This was the first Land Rover to receive the attention of Rover's styling department- Chief Stylist David Bache produced the familiar 'barrel side' waistline to cover the vehicle's wider track and the improved design of the truck cab variant, introducing the curved side windows and rounded roof still used on current Land Rovers. The Series II was the first vehicle to use the well-known 2.25-litre petrol engine, although the first 1,500 or so short wheelbase (SWB) models retained the 52 hp (39 kW) 2.0-litre petrol engine from the Series I. This larger petrol engine produced 72 hp (54 kW) and was closely related to the 2.0-litre diesel unit still in use. This engine became the standard Land Rover unit until the mid-1980s when diesel engines became more popular.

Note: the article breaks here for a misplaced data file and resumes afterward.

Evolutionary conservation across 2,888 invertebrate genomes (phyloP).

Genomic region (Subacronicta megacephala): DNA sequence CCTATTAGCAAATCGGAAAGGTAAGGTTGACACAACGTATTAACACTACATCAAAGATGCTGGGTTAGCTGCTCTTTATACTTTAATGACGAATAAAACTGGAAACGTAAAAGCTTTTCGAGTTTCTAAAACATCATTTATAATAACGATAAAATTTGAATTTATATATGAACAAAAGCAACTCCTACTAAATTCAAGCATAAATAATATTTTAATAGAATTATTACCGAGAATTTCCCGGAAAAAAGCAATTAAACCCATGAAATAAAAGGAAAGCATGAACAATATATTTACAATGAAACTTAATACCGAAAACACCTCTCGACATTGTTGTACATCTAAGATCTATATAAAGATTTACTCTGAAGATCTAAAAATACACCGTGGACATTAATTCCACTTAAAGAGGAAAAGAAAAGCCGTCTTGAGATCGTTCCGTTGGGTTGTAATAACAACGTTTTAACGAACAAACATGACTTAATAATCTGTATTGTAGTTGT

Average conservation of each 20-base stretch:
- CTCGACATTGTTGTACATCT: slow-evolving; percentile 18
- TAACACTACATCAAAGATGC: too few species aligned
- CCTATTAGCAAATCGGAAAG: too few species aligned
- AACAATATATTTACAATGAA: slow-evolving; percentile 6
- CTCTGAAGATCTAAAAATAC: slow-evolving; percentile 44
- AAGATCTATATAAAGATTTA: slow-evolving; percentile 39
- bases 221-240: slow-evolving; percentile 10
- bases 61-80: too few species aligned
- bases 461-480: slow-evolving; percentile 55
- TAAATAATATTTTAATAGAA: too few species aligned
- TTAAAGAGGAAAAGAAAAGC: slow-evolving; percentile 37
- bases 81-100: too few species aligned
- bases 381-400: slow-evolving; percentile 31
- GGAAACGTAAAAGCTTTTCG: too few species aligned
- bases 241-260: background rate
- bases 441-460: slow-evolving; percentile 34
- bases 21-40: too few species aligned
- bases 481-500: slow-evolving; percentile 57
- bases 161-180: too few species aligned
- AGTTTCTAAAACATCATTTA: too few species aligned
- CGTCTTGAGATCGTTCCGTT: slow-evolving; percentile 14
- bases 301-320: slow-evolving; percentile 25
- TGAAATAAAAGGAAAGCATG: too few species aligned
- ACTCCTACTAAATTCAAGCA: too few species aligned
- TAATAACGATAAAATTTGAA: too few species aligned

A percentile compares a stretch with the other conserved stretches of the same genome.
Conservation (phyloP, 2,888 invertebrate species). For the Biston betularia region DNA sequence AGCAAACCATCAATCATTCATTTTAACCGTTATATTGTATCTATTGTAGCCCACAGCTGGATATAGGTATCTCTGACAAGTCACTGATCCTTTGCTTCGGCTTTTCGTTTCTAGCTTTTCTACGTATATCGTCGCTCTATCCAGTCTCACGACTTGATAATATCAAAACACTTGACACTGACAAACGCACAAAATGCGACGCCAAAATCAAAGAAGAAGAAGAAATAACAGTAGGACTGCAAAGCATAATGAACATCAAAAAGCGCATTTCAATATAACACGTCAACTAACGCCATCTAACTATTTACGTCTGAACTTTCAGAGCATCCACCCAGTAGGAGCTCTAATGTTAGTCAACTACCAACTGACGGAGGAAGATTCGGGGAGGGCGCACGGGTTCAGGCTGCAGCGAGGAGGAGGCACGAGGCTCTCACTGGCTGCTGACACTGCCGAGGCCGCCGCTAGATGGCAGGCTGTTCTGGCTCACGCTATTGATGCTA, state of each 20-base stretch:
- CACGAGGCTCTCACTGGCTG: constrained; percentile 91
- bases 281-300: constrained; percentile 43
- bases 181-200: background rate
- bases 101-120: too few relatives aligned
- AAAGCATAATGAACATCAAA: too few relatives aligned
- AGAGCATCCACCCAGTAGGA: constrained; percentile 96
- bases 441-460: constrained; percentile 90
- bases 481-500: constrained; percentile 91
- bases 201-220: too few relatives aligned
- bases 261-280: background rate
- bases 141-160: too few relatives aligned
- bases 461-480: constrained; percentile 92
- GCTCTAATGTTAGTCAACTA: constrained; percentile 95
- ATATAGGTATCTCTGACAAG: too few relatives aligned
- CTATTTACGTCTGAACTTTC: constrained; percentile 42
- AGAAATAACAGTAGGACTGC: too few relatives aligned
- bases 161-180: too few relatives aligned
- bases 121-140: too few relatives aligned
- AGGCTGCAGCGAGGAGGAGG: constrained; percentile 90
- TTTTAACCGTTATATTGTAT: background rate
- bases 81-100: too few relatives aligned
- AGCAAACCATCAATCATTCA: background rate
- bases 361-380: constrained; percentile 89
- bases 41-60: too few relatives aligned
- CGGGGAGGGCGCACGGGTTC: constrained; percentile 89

The 109-inch (2,800 mm) Series II Station Wagon introduced a twelve-seater option on top of the standard ten-seater layout. This was primarily to take advantage of UK tax laws, by which a vehicle with 12 seats or more was classed as a bus, and was exempt from Purchase Tax and Special Vehicle Tax. This made the twelve-seater not only cheaper to buy than the 10-seater version, but also cheaper than the seven-seater 88-inch (2,200 mm) Station Wagon. The twelve-seater layout remained a highly popular body style for decades, being retained on the later Series and Defender variants until 2002, when it was dropped.